By reading this text, I realised that I myself was guilty of thinking about typical wordings in indemnity insurance policies too literally.  I have always thought about the effect of dishonesty on the part of the insured as being governed by the wording of dishonesty exclusions, and had not realised that the issue extended beyond dishonesty to other kinds of wrongdoing. So quite apart from what the dishonesty exclusion clause in the policy says, cover for intentional wrongdoing may be denied by public policy, by operation of the law of illegality in contracts, regardless of whether or not the conduct is ‘dishonest’ (para 3-112ff) and there is at least some theoretical debate about whether there is a species of negligence so gross that it is against public policy to indemnify liability for harm occasioned by it (para 3-110).

Plaintiffs’ lawyers need to know the likely insurance regime of the defendant in order to do the best for their client.  In cases involving dishonesty, it may be desirable to plead only negligence to avoid the defendant’s insurer denying indemnity on the basis of a fraud exclusion.  On the other hand, there are limits on pleaders’ ability to dress up fraud as innocent error, and too clever a pleading may backfire: the tort of negligence may not be available in respect of deliberate as opposed to inadvertent conduct, and the whole claim might fail.

But it is also possible to be too careful in this regard by avoiding fraud allegations unnecessarily.  Fraud is a useful plea: the damages are better, causation easier, and claims for fraud are not apportionable under proportionate liability legislation. It is probably little known that the Legal Practitioners Liability Committee’s standard policies for Victorian solicitors and barristers has no dishonesty exclusion which operates to deny cover for the post-1997 dishonesty of insureds except in relation to trust account defalcations etc. (compare the LawCover policy: Vaccaro v Flammia [2008] NSWSC 1322 at [18]).  They do require the insured to indemnify the insurer if the latter has to pay out to a claimant for loss occasioned by fraud on the part of the insured, though, but the plaintiff gets their damages regardless of whether the insured indemnifies the insurer.  The result is a shifting of the risk of the insured not being able to satisfy an order to compensate for dishonest wrongdoing away from the public to the insurer.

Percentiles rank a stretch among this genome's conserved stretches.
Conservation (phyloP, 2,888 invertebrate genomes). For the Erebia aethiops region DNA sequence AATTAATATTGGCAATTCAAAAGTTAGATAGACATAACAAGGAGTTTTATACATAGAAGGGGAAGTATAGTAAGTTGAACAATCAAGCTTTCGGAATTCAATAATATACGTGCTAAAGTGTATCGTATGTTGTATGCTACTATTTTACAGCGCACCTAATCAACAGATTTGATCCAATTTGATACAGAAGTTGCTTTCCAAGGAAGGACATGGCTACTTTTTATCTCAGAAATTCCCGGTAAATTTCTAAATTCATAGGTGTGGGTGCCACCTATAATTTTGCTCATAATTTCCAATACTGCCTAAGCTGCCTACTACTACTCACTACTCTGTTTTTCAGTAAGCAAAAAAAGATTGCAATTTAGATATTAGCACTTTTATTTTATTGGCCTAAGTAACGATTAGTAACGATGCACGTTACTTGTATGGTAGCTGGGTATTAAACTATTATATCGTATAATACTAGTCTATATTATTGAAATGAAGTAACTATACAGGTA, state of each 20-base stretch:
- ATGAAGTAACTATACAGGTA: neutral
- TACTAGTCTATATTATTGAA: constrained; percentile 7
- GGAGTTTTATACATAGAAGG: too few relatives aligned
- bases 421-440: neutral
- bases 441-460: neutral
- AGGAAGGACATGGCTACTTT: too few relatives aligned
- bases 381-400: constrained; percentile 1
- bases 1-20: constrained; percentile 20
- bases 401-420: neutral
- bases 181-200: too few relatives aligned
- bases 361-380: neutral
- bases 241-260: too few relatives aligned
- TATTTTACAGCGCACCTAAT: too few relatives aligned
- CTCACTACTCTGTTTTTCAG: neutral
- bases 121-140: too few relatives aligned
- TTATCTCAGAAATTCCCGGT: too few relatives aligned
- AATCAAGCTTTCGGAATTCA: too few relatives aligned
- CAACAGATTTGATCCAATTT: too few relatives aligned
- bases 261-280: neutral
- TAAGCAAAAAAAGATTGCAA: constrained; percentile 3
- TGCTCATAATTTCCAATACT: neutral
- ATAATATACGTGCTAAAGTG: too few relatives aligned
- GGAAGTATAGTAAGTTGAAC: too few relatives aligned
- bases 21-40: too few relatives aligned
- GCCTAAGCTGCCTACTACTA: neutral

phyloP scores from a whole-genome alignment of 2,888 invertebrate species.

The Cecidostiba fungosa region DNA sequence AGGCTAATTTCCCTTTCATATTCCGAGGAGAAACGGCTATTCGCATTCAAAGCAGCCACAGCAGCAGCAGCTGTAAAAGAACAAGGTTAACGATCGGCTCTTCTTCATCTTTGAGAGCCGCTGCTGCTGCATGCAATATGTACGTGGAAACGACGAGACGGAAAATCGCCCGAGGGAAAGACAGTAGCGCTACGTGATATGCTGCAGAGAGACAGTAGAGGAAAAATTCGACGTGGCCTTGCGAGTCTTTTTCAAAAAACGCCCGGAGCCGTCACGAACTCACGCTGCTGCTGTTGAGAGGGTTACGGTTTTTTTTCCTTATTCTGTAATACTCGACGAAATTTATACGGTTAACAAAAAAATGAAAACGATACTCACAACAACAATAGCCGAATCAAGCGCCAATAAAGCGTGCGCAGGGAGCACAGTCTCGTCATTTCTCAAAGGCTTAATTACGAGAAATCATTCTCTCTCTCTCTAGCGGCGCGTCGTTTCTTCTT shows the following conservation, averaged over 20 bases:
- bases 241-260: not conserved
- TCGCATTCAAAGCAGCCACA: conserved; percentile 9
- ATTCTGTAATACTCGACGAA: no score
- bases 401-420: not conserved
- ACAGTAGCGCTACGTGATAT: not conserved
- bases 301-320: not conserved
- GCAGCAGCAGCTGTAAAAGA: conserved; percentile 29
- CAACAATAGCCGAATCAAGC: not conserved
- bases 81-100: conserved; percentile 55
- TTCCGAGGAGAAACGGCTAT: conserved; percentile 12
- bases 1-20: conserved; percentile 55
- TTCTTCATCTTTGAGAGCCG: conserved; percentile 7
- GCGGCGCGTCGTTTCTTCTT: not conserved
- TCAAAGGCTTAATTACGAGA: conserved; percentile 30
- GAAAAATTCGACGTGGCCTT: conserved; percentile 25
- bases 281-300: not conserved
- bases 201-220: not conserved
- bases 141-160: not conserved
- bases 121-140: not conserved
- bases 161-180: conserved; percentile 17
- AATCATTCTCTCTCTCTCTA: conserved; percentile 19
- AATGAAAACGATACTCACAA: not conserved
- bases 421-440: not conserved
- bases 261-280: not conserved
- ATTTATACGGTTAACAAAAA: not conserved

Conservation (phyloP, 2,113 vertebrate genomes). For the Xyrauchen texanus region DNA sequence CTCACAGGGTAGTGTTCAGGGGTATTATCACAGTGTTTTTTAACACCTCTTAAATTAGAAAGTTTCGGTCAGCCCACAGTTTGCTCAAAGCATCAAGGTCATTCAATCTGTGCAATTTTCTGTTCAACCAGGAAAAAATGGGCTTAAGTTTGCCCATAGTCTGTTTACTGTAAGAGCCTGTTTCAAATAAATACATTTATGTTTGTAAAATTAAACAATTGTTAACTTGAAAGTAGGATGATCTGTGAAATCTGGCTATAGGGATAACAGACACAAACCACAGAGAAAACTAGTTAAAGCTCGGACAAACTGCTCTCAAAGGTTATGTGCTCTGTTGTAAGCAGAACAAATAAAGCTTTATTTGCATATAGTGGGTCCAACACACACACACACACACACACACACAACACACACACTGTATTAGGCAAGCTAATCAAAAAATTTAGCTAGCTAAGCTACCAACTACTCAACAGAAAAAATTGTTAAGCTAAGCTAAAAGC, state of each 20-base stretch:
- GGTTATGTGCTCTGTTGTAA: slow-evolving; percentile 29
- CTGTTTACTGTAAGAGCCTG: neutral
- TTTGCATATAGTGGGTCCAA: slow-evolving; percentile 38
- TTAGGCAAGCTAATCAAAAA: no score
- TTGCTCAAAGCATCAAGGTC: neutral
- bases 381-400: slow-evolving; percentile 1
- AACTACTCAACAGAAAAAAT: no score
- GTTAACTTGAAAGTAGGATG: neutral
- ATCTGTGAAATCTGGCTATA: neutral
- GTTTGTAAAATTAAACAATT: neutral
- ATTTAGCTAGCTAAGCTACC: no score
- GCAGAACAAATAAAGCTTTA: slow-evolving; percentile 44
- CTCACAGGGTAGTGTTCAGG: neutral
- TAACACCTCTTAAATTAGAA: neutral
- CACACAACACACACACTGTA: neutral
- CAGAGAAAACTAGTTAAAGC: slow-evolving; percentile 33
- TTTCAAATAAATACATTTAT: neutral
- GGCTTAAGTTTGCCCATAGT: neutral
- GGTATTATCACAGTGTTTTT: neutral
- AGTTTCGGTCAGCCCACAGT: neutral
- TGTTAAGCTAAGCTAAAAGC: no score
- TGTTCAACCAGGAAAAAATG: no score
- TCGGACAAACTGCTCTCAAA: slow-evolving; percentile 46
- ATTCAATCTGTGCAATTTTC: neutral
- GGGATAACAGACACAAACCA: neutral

In the next edition of Enright and Jess’s book, a chapter written specifically for the lawyers of plaintiffs in professional negligence claims, pointing out the matters they should be aware of when pleading and negotiating might be a useful (if unorthodox) addition, and expand the class of persons likely to buy it.  Such a chapter could summarise the law on:

  • joining the insurer as a defendant to the plaintiff’s claim,
  • claiming costs against the insurer in litigation in which it is a puppeteer but not a party,
  • obtaining discovery of the insured’s insurance cover,
  • insurer-appointed solicitors’ obligations in the face of a conflict between duty to the insured and duty to the insurer,
  • the custom of insurers taking over the defence of a claim under cover of a reservation of rights in relation to the as yet unmade decision whether to grant or deny indemnity to the insured

and give some hints on ways of pleading multiple wrongs so as to maximise the chance of each being construed as a ‘claim’ attracting a separate limit of liability.

Only the other day, I heard a story about a plaintiff’s lawyer who assumed by virtue of the fact that a professional indemnity insurer had taken over the defence of the professional negligence claim brought by the plaintiff, and from the fact that the insurer’s lawyers had made offers of compromise, that indemnity had been admitted when in fact it had been reserved, and was subsequently denied, leaving the plaintiff with an excellent judgment but poor prospects of having it satisfied.